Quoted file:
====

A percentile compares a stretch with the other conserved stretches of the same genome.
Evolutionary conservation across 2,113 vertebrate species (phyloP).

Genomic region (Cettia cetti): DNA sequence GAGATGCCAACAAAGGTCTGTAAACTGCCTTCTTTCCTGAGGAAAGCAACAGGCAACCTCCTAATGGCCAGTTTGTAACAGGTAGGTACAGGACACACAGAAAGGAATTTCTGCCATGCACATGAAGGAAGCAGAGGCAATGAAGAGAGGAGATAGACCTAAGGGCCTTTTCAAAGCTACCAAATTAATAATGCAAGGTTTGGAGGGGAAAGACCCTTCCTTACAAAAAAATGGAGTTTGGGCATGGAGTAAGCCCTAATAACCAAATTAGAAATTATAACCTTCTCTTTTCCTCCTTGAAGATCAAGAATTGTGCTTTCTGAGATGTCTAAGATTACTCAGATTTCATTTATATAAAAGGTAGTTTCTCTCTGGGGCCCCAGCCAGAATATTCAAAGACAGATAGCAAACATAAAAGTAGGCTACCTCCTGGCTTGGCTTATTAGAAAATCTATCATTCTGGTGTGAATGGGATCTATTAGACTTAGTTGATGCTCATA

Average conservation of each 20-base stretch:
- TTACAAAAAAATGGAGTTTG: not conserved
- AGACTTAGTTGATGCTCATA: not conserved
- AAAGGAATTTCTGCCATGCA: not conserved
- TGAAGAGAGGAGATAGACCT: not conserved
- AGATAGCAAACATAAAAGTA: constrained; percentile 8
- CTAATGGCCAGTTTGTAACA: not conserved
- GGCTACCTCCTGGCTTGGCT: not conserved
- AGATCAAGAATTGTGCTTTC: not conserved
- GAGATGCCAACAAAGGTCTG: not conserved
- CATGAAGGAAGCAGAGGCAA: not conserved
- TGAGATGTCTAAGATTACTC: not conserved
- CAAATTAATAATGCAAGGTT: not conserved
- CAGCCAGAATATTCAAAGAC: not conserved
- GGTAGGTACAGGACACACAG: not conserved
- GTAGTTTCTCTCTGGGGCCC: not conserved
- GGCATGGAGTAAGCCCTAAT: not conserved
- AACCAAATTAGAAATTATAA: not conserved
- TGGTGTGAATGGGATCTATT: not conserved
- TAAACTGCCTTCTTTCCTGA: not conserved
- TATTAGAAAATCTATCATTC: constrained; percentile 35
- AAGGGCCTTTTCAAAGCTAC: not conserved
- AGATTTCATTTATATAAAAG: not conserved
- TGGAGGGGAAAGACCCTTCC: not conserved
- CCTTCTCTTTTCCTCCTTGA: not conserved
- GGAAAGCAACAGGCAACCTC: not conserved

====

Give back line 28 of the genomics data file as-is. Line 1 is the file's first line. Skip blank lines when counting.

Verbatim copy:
- CCTTCTCTTTTCCTCCTTGA: not conserved